Sarah Dunant

Last month, the Taliban government in Afghanistan indulged in a particularly malicious act towards women, passing a law closing all beauty salons. Having run a truck through all other freedoms, it attacked the one remaining place where women could still find employment and meet and mingle outside the home. Did those heroic religious warriors really see such spaces as cauldrons of vanity? Or was the aim to stop women experiencing some sense of solidarity and agency, even if it was limited to caring for their own bodies? Either way, the cruelty was breathtaking.

The question of the pursuit of female beauty – of what it means to women and how it is judged by the societies they are part of, particularly when those societies deny them equality – lies at the heart of Jill Burke’s terrific How to Be a Renaissance Woman. Its main canvas is two hundred and fifty years of the European Renaissance, with a focus predominantly on Italy, though philosophically the author ranges beyond that. Burke, by her own admission, is a historian who follows where the primary sources lead. In which case she must have come out covered in dust from this endeavour, since her research clearly took her into all manner of archival holes. Drawing on early published beauty pamphlets, letters, poems, songs, diaries and recipe books, not to mention treatises by both men and women and the rich material of Renaissance art, she has emerged with enough knowledge to open her own Renaissance Body Shop.

Not surprisingly, she introduces us to a cornucopia of suitably disgusting lotions and potions. ‘Snails, goat fat, veal marrow’: it seems that mixing one’s favourite animal fat and entrails provided the basis of most skin creams of the period. Then there were alternative therapies designed to balance the humours, which were the foundation of Renaissance medicine and, many thought, affected how one looked. The rule of thumb here seems to have been the need to purge most orifices every morning. Some defects demanded direct remedies. An ointment containing quick lime and arsenic got rid of unwanted body hair, not to mention a fair portion of your skin if you weren’t careful. (Timing here was everything: ‘it should be left on for the time it takes to say the Lord’s Prayer twice,’ advised the formidable 15th-century Italian ruler Caterina Sforza.) Those who needed to emphasise their breasts could try an early form of bra – indeed the book offers an illustration of one such prototype, discovered as recently as 2008. As for hair, that most symbolic feature of female power, it could be conditioned, crimped, curled, rinsed or dyed, with the handy back-up of extensions to make it look fuller.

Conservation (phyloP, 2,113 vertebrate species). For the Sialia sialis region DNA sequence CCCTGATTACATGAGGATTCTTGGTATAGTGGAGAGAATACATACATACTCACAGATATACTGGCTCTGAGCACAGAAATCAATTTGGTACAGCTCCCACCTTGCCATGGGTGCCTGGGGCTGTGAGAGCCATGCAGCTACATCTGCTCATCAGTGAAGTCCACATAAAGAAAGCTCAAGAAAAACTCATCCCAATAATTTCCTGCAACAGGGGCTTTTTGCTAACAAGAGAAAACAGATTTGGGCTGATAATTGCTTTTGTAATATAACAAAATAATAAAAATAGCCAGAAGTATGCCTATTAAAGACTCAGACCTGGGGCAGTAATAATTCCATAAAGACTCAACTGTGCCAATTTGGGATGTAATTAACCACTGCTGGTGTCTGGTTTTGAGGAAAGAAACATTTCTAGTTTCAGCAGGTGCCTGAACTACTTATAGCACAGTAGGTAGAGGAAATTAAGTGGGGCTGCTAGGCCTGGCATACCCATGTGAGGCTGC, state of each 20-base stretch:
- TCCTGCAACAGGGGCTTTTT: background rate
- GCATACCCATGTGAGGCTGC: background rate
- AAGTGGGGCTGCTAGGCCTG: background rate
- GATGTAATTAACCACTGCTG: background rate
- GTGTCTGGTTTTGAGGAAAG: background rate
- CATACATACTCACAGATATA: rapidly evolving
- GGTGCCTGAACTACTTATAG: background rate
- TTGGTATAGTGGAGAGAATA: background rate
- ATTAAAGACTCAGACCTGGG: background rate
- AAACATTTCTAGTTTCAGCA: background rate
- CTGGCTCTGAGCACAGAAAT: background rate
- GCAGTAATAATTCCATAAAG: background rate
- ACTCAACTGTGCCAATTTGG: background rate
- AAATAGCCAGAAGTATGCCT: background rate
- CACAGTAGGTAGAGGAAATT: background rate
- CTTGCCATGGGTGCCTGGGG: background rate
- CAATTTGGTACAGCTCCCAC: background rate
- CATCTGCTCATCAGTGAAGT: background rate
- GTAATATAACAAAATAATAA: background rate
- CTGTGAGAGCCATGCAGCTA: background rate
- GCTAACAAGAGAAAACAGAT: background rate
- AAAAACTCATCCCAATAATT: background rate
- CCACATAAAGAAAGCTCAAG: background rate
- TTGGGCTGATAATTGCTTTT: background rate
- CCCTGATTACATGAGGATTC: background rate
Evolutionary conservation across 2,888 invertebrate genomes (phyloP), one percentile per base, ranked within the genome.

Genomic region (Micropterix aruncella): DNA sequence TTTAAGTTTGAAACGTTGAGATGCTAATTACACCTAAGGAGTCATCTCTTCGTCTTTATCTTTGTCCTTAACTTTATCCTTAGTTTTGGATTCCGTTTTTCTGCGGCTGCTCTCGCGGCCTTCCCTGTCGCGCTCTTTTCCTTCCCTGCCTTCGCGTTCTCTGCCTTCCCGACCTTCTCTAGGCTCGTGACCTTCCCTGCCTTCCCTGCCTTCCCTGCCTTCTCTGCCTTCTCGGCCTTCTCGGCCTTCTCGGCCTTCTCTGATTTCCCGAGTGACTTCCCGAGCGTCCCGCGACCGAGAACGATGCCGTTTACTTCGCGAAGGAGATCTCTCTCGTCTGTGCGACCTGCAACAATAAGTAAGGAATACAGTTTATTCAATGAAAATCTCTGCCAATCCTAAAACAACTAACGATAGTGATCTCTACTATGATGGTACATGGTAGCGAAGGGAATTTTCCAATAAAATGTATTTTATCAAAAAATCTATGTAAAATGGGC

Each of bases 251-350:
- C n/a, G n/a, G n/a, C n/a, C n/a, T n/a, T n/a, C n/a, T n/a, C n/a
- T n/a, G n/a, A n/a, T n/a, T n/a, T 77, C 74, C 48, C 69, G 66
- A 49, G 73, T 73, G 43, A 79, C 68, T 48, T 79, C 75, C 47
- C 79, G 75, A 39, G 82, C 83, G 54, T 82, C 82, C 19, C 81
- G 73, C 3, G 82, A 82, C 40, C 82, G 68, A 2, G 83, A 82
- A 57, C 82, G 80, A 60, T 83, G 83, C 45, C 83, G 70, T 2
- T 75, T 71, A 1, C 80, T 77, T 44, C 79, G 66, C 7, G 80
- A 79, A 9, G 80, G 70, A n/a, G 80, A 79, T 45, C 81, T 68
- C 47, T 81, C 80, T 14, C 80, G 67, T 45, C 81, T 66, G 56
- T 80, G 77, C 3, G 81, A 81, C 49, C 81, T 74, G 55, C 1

For each product or treatment, Burke offers delicious first-hand evidence. According to a 15th-century German poem, many a woman ‘makes two bags for the breast’ and ‘with them she roams the streets so that all the men look at her’. A traveller in 1490s Venice recorded that the ‘great part’ of women’s hairstyles ‘is false hair: and this I know for certain because I saw great quantities of it on poles, sold by peasants in the Piazza San Marco’. The reader almost feels as if they are walking through the streets of the past.

Burke also sets out to put fashion in a wider historical context. Was the printing press as influential as social media is today when it came to the Renaissance beauty industry? When did the dominant ideal of a woman’s body move away from the Gothic (think of Cranach’s Eve: little apple breasts, long body, big hips) and back towards the hourglass figure favoured by Greek and Roman sculptors, whom Renaissance artists so revered? Might the arrival of the first African slaves in Italy at the end of the 15th century have made women emphasise the whiteness of their skin? (An intriguing suggestion, though not one easy to prove since the pursuit of white skin was a part of elite women’s fashion a long time before black slavery entered the picture.)